The Quantum Age: How The Physics Of The Very Small Has Transformed Our Lives by Brian Clegg
Review by Alicia Sometimes
American theoretical physicist Steven Weinberg famously said, ‘After you learn quantum mechanics, you’re never really the same again’ and Danish physicist Neils Bohr wrote, ‘Those who are not shocked when they first come across quantum theory cannot possibly have understood it.’ Two well-versed quotes that let you know quantum mechanics is a massively important and complicated subject worthy of study. Although I have read the occasional book on quantum theory and delved further into what Hamiltonian mechanics or the Dirac equation might be, I would not know an eigenvector or linear transformation if they became a decorated feature wall in my house (maybe they are). I am a science enthusiast and not a scientist unfortunately. This is why Brian Clegg’s book, The Quantum Age is the perfect introduction to the larger (smaller) world of quantum physics for someone like me.
Brian Clegg is an author, Fellow of the Royal Society of Arts at Cambridge University and editor of popularscience.co.uk, a website that reviews popular science books and includes interviews with authors writing on all aspects of science. He clearly understands storytelling and making concepts captivating. Following along the same linear path as the Stone, Bronze, Iron and Steam Age, Clegg writes that we are now living in the Quantum Age. Essentially that we would be lost without quantum technology, with our LCD screens, mobile phones and computers. The universe of quantum mechanics of course goes far beyond these inventions and is one of the most successful and often tested theories since its first appearance in the early part of the twentieth century.
The Quantum Age looks at many facets of quantum theory: placing special and general relatively in context; exploring the often cited Schrödinger equation (the infernal cat); explaining a wavefunction and what its ‘collapse’ means; entanglement and a myriad of fascinating facts around the subject. We read about Young’s double-slit experiments, Faraday, Einstein and Born but also dive into masers, qubits, Heike Kamerlingh Onnes (the first scientist to observe superconductivity) and quantum tunneling.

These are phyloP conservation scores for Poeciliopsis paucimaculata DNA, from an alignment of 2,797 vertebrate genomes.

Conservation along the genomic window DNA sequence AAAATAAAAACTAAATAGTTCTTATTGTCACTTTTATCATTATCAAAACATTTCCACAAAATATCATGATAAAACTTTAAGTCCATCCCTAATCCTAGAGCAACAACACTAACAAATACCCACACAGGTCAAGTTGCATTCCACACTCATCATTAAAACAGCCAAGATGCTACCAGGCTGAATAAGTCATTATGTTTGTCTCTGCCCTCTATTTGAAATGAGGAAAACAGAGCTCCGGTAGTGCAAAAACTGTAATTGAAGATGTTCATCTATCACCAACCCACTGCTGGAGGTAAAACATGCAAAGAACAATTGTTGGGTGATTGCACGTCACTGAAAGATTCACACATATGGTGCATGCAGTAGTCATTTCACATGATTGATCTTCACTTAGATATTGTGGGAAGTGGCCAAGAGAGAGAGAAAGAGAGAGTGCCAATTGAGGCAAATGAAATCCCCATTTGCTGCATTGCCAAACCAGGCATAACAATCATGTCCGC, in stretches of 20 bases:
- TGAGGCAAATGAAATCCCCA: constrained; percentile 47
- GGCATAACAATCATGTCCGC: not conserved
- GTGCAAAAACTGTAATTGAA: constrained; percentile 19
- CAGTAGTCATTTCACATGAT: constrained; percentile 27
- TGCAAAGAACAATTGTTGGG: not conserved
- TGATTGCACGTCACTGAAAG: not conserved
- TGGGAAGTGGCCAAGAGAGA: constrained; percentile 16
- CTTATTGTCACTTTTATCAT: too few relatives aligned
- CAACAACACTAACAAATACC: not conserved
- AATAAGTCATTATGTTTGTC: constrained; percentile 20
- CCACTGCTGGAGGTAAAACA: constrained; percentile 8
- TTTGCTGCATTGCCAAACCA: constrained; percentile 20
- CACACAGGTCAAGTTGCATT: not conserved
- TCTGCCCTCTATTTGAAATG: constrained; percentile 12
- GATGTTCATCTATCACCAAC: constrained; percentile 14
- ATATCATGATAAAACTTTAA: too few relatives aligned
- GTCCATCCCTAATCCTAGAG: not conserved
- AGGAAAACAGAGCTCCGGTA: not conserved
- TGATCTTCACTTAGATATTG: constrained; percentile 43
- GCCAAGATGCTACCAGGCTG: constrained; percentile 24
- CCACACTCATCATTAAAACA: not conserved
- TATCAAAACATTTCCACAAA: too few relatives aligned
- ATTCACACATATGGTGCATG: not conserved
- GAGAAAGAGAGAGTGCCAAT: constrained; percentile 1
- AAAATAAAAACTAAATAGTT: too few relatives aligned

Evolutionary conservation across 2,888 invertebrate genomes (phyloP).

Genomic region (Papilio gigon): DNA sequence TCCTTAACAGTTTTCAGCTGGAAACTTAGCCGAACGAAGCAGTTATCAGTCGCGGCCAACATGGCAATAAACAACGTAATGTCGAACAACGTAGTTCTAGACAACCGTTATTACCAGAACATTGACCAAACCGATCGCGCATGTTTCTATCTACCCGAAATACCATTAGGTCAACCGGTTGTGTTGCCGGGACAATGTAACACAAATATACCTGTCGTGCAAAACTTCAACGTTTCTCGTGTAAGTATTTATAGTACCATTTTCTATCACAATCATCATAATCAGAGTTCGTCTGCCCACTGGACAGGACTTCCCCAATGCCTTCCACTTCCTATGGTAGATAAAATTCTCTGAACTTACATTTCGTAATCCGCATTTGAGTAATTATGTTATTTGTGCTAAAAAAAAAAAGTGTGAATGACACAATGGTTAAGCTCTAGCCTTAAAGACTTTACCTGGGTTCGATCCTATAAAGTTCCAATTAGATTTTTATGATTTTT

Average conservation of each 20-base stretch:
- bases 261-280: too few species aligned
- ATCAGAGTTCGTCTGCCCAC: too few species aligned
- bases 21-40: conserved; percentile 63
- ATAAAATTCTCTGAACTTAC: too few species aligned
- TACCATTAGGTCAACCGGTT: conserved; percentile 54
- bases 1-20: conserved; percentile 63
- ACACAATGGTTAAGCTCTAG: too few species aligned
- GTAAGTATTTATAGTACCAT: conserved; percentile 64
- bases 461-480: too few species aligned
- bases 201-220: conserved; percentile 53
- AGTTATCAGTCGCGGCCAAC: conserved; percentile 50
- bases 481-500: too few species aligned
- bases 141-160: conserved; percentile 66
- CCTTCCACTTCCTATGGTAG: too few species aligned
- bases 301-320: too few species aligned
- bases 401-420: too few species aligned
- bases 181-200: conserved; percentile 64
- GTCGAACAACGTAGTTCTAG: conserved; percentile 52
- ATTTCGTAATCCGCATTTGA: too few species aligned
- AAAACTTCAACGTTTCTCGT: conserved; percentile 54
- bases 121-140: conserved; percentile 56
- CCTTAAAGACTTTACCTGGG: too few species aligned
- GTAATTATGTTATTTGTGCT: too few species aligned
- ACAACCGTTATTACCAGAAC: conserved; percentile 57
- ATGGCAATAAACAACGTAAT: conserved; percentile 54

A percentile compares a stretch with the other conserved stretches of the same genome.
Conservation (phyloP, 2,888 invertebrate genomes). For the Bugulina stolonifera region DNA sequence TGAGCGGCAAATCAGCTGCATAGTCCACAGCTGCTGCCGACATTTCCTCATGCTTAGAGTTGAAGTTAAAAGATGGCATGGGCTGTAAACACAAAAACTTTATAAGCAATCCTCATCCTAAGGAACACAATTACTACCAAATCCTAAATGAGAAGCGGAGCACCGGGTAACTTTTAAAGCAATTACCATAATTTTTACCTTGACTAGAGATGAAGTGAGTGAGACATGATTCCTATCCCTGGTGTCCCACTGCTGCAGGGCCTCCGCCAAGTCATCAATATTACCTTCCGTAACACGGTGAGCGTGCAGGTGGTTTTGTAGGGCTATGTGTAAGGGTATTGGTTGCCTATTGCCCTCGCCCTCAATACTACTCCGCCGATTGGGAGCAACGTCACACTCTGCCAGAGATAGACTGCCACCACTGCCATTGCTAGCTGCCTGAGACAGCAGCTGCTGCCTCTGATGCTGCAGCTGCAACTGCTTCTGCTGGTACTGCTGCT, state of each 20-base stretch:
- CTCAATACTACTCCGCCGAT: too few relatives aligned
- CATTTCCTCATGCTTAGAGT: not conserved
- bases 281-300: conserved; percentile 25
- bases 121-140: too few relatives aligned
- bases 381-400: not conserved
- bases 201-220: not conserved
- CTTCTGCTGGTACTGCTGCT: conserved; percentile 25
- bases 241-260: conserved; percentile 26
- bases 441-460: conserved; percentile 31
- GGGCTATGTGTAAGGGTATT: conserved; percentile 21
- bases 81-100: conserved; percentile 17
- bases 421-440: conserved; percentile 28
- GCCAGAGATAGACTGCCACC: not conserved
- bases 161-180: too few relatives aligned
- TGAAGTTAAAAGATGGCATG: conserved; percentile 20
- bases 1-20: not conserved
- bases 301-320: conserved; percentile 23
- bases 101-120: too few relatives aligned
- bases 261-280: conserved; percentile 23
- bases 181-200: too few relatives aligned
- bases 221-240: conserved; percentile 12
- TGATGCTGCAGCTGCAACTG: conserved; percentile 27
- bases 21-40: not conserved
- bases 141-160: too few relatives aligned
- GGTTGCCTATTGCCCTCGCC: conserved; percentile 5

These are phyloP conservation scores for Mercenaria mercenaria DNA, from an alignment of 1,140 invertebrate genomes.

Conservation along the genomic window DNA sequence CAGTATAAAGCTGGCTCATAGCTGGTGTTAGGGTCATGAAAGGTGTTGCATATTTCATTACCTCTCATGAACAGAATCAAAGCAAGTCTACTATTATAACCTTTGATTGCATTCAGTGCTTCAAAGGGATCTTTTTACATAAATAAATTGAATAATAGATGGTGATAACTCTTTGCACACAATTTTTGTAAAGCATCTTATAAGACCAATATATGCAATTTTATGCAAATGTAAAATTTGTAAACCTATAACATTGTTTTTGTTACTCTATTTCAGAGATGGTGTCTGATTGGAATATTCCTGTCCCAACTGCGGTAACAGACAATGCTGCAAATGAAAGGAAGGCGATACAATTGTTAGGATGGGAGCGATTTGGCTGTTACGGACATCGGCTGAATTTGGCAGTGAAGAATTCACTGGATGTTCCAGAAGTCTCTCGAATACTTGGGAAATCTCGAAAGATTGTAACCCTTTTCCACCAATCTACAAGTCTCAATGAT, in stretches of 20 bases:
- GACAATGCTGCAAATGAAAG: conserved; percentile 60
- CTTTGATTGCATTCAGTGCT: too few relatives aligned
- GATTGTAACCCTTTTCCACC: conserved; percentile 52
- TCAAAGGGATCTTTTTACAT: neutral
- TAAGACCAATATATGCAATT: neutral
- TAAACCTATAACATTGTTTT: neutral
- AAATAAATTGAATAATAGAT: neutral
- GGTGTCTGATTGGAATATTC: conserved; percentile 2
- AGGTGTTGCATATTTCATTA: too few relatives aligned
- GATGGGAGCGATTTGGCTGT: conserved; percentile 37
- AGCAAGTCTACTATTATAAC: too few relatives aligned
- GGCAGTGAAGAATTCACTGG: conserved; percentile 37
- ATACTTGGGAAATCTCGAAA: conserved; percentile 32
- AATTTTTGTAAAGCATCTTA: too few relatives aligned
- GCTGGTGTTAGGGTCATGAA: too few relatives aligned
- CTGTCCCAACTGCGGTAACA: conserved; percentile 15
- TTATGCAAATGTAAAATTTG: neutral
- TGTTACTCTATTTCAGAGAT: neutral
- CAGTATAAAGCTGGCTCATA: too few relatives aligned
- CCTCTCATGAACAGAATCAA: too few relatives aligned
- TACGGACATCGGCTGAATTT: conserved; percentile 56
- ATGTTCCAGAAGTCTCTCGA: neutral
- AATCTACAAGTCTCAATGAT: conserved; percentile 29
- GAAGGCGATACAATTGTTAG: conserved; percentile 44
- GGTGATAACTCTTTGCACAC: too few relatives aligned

When writing about the work undertaken with particle accelerators (like the Large Hadron Collider at CERN), Clegg remarks about how it is usually described as particle physics not quantum physics. ‘The distinction is a bit like zoology and biology. Quantum physics, like biology, gives us the fundamentals of how quantum particles behave, while particle physics gives us details of the particle zoo, just as zoology tells us about specific animals. But all those particles studied by particle physicists are quantum particles.’ Clegg gives us an initiation into each concept raised and goes on to say, ‘all quantum particles are fermions or bosons referring to the mathematics that describes their behaviour.’
The language of the book is easily accessible and the stories around each topic are intriguing. When talking about synchrotrons, he likens the ‘waste’ product of synchrotron radiation as useful, the same way Marmite and Vegemite was to beer production (in other words, something valuable). In context of quantum encryption, he mentions the challenge of distributing entangled particles through optical cables. Clegg relates a story of how diamonds could be an option as they are relatively stable at room temperature. Within the pages there’s even some talk of levitating trains. He also cautions us, ‘Simply using the terminology of science, and specifically quantum physics, does not make something valid or useful.’
Written with small chapters on so many areas of physics, Clegg easily guides us along the way and is never too dry. The incredibly exhilarating and intricate subject of subatomic particles, probability and uncertainty can seem daunting or impenetrable but The Quantum Age is a wonderfully rich introduction to quantum mechanics and the narrative surrounding it. I’m off to investigate further.
Alicia Sometimes is a writer, poet and broadcaster. She is a regular guest on ABC 774 and Radio National talking books, film and culture. Alicia was a 2014 Fellow at the State Library of Victoria and writer and director of the science-poetry show, Elemental that toured extensively in planetariums around the world. She is passionate about arts and science and is currently working on a new show on particle physics.